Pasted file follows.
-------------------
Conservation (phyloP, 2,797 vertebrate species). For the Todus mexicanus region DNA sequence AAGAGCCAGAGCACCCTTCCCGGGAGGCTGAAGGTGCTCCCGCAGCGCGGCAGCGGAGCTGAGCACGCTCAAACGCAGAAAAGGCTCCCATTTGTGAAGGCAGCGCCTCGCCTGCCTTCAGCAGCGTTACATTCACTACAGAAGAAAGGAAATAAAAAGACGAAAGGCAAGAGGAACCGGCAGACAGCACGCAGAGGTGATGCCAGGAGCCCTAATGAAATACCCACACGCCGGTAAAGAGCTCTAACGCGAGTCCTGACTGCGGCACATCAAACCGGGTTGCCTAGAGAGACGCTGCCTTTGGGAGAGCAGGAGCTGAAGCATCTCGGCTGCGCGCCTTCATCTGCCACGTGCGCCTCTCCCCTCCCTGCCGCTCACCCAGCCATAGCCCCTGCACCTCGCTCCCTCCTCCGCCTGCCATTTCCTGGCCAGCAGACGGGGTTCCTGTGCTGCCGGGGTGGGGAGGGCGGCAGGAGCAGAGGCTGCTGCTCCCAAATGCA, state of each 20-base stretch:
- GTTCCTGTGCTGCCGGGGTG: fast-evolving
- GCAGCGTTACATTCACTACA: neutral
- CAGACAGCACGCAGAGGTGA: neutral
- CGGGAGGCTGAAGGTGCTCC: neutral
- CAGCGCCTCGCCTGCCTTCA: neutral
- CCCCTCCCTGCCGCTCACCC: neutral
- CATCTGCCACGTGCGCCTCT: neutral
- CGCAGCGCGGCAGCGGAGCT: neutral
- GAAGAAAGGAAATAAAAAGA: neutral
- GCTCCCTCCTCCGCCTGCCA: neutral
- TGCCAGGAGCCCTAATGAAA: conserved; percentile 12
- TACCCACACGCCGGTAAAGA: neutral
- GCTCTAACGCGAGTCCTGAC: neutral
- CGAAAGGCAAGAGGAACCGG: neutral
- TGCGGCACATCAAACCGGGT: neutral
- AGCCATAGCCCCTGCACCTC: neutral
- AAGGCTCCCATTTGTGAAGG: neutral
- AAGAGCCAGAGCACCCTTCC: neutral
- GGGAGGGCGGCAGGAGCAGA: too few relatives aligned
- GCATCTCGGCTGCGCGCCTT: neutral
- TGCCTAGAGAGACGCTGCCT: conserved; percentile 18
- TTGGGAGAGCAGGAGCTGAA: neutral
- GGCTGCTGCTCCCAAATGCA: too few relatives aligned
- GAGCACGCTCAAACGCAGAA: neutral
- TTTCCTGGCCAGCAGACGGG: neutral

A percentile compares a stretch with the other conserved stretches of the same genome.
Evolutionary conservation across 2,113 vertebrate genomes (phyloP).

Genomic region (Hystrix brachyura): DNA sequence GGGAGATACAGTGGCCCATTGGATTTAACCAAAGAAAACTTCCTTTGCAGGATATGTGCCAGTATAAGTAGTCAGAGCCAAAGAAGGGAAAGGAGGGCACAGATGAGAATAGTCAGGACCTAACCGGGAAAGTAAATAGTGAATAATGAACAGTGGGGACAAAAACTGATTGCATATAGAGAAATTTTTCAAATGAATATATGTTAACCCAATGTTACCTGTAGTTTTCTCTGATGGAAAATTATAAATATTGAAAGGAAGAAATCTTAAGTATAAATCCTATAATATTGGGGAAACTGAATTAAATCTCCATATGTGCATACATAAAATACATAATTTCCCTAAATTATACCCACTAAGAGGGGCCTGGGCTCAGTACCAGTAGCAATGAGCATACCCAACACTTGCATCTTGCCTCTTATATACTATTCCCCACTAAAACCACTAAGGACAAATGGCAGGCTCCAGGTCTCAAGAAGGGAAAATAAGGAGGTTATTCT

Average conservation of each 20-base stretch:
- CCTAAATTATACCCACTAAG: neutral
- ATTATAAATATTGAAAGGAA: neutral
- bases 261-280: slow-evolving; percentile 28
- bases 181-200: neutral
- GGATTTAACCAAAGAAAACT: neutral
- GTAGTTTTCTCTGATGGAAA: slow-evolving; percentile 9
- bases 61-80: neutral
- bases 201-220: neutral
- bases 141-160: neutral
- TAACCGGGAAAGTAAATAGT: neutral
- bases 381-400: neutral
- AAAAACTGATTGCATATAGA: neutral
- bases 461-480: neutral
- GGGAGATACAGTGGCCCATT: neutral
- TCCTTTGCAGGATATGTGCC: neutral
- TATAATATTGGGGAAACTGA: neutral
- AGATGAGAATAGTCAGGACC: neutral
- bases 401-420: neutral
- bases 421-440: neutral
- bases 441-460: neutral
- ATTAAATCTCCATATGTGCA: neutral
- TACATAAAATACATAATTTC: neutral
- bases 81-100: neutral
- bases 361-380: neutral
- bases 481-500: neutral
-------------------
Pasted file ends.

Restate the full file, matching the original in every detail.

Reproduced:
Conservation (phyloP, 2,797 vertebrate species). For the Todus mexicanus region DNA sequence AAGAGCCAGAGCACCCTTCCCGGGAGGCTGAAGGTGCTCCCGCAGCGCGGCAGCGGAGCTGAGCACGCTCAAACGCAGAAAAGGCTCCCATTTGTGAAGGCAGCGCCTCGCCTGCCTTCAGCAGCGTTACATTCACTACAGAAGAAAGGAAATAAAAAGACGAAAGGCAAGAGGAACCGGCAGACAGCACGCAGAGGTGATGCCAGGAGCCCTAATGAAATACCCACACGCCGGTAAAGAGCTCTAACGCGAGTCCTGACTGCGGCACATCAAACCGGGTTGCCTAGAGAGACGCTGCCTTTGGGAGAGCAGGAGCTGAAGCATCTCGGCTGCGCGCCTTCATCTGCCACGTGCGCCTCTCCCCTCCCTGCCGCTCACCCAGCCATAGCCCCTGCACCTCGCTCCCTCCTCCGCCTGCCATTTCCTGGCCAGCAGACGGGGTTCCTGTGCTGCCGGGGTGGGGAGGGCGGCAGGAGCAGAGGCTGCTGCTCCCAAATGCA, state of each 20-base stretch:
- GTTCCTGTGCTGCCGGGGTG: fast-evolving
- GCAGCGTTACATTCACTACA: neutral
- CAGACAGCACGCAGAGGTGA: neutral
- CGGGAGGCTGAAGGTGCTCC: neutral
- CAGCGCCTCGCCTGCCTTCA: neutral
- CCCCTCCCTGCCGCTCACCC: neutral
- CATCTGCCACGTGCGCCTCT: neutral
- CGCAGCGCGGCAGCGGAGCT: neutral
- GAAGAAAGGAAATAAAAAGA: neutral
- GCTCCCTCCTCCGCCTGCCA: neutral
- TGCCAGGAGCCCTAATGAAA: conserved; percentile 12
- TACCCACACGCCGGTAAAGA: neutral
- GCTCTAACGCGAGTCCTGAC: neutral
- CGAAAGGCAAGAGGAACCGG: neutral
- TGCGGCACATCAAACCGGGT: neutral
- AGCCATAGCCCCTGCACCTC: neutral
- AAGGCTCCCATTTGTGAAGG: neutral
- AAGAGCCAGAGCACCCTTCC: neutral
- GGGAGGGCGGCAGGAGCAGA: too few relatives aligned
- GCATCTCGGCTGCGCGCCTT: neutral
- TGCCTAGAGAGACGCTGCCT: conserved; percentile 18
- TTGGGAGAGCAGGAGCTGAA: neutral
- GGCTGCTGCTCCCAAATGCA: too few relatives aligned
- GAGCACGCTCAAACGCAGAA: neutral
- TTTCCTGGCCAGCAGACGGG: neutral

A percentile compares a stretch with the other conserved stretches of the same genome.
Evolutionary conservation across 2,113 vertebrate genomes (phyloP).

Genomic region (Hystrix brachyura): DNA sequence GGGAGATACAGTGGCCCATTGGATTTAACCAAAGAAAACTTCCTTTGCAGGATATGTGCCAGTATAAGTAGTCAGAGCCAAAGAAGGGAAAGGAGGGCACAGATGAGAATAGTCAGGACCTAACCGGGAAAGTAAATAGTGAATAATGAACAGTGGGGACAAAAACTGATTGCATATAGAGAAATTTTTCAAATGAATATATGTTAACCCAATGTTACCTGTAGTTTTCTCTGATGGAAAATTATAAATATTGAAAGGAAGAAATCTTAAGTATAAATCCTATAATATTGGGGAAACTGAATTAAATCTCCATATGTGCATACATAAAATACATAATTTCCCTAAATTATACCCACTAAGAGGGGCCTGGGCTCAGTACCAGTAGCAATGAGCATACCCAACACTTGCATCTTGCCTCTTATATACTATTCCCCACTAAAACCACTAAGGACAAATGGCAGGCTCCAGGTCTCAAGAAGGGAAAATAAGGAGGTTATTCT

Average conservation of each 20-base stretch:
- CCTAAATTATACCCACTAAG: neutral
- ATTATAAATATTGAAAGGAA: neutral
- bases 261-280: slow-evolving; percentile 28
- bases 181-200: neutral
- GGATTTAACCAAAGAAAACT: neutral
- GTAGTTTTCTCTGATGGAAA: slow-evolving; percentile 9
- bases 61-80: neutral
- bases 201-220: neutral
- bases 141-160: neutral
- TAACCGGGAAAGTAAATAGT: neutral
- bases 381-400: neutral
- AAAAACTGATTGCATATAGA: neutral
- bases 461-480: neutral
- GGGAGATACAGTGGCCCATT: neutral
- TCCTTTGCAGGATATGTGCC: neutral
- TATAATATTGGGGAAACTGA: neutral
- AGATGAGAATAGTCAGGACC: neutral
- bases 401-420: neutral
- bases 421-440: neutral
- bases 441-460: neutral
- ATTAAATCTCCATATGTGCA: neutral
- TACATAAAATACATAATTTC: neutral
- bases 81-100: neutral
- bases 361-380: neutral
- bases 481-500: neutral